This week’s lessons on Geek Anthropology is all about loving Villains. Why do we love villains so much? Last week I talked about one of my favorite characters and the reasons why he might be loved by such a wide fanbase. And writing the piece made me realize that Loki is not the only multilayered villain I love. I tend to fall for multilayered, well-constructed villains who happen to have motives to be as wicked as they are. Their flaws, mistakes and motives make them lovable. So much so, that they become exaggerated mirrors of the human condition. While heroes might be ideals to achieve, villains are opportunities for us to reflect on ourselves.
Even if heroes might have flaws too, it is villains who might show us what happens when we let darkness into our hearts. On one hand, villains represent freedom from the tight rules of society, the wild wish of doing whatever you want without fearing the consequences. This appeal, however, pales when we’re confronted with the evil they’re capable of. When their story is complete, when the characters are multidimensional there is room for empathy. Fans may then explore their personalities through the villain’s journey.
One-dimensional villains are not appealing because they’re presented as pure evil. Even when their powers are as great as the heroes’, reality is that they leave us with little room for empathy. They do not help us in taking a look at ourselves. However, when villains are presented with a whole story, with all their complexities, we’re capable of loving those who we should hate. Examples of lovable villains are Darth Vader, Loki, Rumplestiltskin, Regina the Evil Queen, and Dark Hook among others.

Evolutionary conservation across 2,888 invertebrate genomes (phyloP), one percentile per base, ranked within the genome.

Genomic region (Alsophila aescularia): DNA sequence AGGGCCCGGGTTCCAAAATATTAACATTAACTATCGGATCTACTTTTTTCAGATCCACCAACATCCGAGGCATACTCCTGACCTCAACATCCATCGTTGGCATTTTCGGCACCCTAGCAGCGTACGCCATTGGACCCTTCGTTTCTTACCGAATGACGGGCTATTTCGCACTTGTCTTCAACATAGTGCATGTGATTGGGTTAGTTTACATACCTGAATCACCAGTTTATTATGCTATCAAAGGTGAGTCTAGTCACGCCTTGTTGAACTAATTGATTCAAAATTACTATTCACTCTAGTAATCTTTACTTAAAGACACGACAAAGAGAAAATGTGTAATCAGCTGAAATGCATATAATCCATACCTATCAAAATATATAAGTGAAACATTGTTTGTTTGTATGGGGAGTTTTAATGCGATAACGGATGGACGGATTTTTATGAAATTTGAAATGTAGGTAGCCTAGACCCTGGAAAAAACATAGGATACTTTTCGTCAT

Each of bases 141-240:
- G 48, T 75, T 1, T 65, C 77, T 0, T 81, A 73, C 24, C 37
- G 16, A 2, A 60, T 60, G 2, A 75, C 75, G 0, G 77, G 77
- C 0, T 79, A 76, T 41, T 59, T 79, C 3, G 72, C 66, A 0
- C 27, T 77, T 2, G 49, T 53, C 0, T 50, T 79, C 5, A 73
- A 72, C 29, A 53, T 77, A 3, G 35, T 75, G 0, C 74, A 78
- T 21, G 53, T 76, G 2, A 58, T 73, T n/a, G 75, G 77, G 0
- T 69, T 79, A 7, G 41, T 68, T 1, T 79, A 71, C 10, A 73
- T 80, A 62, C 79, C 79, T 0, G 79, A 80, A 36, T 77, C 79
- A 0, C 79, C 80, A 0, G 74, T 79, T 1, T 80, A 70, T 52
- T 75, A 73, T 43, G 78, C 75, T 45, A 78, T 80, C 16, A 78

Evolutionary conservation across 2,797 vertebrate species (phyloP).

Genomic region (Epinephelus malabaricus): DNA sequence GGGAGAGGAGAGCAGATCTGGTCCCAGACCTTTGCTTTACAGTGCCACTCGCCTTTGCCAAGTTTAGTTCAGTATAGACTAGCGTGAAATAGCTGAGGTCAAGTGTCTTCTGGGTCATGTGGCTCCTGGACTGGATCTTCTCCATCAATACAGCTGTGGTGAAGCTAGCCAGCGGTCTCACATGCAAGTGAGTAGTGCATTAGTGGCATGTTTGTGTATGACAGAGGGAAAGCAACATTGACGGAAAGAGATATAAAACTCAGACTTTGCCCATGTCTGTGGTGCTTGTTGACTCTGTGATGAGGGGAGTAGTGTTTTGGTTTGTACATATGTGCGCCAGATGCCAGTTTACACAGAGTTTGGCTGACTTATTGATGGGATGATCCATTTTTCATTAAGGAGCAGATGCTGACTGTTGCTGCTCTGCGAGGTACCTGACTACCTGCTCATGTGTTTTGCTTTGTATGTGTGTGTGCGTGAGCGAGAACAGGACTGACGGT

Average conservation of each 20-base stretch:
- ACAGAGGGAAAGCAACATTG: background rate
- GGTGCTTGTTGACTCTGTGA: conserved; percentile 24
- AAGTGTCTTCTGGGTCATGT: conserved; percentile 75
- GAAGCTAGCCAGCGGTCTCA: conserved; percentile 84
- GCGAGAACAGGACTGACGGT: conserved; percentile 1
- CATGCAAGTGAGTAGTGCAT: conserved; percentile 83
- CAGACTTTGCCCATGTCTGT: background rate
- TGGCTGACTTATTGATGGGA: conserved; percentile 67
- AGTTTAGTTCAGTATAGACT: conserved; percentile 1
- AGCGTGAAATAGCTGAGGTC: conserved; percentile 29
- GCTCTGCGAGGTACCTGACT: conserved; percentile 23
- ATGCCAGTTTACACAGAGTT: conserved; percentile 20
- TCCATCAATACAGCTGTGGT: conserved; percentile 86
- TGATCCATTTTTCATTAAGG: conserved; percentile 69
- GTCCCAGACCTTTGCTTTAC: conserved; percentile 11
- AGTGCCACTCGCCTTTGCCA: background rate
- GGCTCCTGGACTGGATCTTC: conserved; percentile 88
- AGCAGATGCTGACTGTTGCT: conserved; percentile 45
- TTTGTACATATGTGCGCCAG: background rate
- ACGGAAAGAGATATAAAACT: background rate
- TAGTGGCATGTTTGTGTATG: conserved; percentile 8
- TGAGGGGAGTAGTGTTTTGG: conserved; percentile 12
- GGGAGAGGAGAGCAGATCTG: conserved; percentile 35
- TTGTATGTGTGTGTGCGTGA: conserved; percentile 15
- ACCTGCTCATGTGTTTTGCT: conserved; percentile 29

Heroes tend to be passive and reactive while villains are active and creative. Heroes keep things as they are, villains challenge everything. Heroes won’t start working as such unless there is something that challenges the status quo. So, Thor will not make a move unless Loki messes things up. Snow will do nothing unless the Evil Queen makes people suffer. Thus, we can say that villains are crafters. Granted, crafters of evil, but they’re the ones with the crazy ideas. They challenge society into moving. True that their motives might be biased, but it’s also true that they’re pretty creative. In challenging social rules and roles, they also open a door for our imagination.
So, villains will be believable if their motivations are also believable. How they got to be villains is what makes audiences be able to love them and empathize with them. They are also capable of making us think if their situation reminds us of something. What would have we done in their situation? What did we do when we were in that situation?
Complex villains who leave some room for any change are those who happen to have more fans. Darth Vader turned to good at the end; Rumpelstiltskin ended up a hero, and Regina became quite good after a lot of effort. Because they are as complicated as human beings, they let us explore our personalities through their evil actions, their motives, and their failures.
While heroes might show us the ideals of what we would like to become, villains explain our human nature in ways heroes can’t. Maybe that’s why we’re so fascinated with multilayered villains. Maybe that’s why the Dark side has cookies.
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